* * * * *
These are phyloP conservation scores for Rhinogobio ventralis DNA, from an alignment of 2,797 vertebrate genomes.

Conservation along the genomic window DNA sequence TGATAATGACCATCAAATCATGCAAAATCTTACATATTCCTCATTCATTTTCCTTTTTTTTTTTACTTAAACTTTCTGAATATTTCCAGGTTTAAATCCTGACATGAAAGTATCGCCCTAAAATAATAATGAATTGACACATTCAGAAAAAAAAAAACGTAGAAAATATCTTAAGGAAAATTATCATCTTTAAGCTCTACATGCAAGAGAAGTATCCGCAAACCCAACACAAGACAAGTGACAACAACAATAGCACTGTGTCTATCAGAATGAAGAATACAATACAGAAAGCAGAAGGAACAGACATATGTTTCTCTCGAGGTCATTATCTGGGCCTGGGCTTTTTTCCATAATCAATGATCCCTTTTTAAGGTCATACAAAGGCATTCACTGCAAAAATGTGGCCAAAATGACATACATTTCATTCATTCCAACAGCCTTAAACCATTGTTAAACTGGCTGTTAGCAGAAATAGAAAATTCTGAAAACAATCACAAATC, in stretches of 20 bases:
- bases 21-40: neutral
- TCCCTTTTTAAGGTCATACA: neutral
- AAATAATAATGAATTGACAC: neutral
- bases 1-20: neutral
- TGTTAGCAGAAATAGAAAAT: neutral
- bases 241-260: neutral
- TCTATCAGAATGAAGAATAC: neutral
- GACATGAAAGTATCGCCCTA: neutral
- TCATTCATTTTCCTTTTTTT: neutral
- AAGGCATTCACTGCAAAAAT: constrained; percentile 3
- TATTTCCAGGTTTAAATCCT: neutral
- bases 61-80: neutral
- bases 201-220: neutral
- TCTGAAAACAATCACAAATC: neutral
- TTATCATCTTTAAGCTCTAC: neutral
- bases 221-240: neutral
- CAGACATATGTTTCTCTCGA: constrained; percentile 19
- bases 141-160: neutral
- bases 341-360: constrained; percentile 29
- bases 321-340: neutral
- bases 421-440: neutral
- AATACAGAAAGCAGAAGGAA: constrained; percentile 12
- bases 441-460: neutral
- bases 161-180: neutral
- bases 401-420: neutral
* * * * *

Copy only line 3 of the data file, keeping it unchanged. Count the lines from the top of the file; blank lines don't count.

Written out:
- bases 21-40: neutral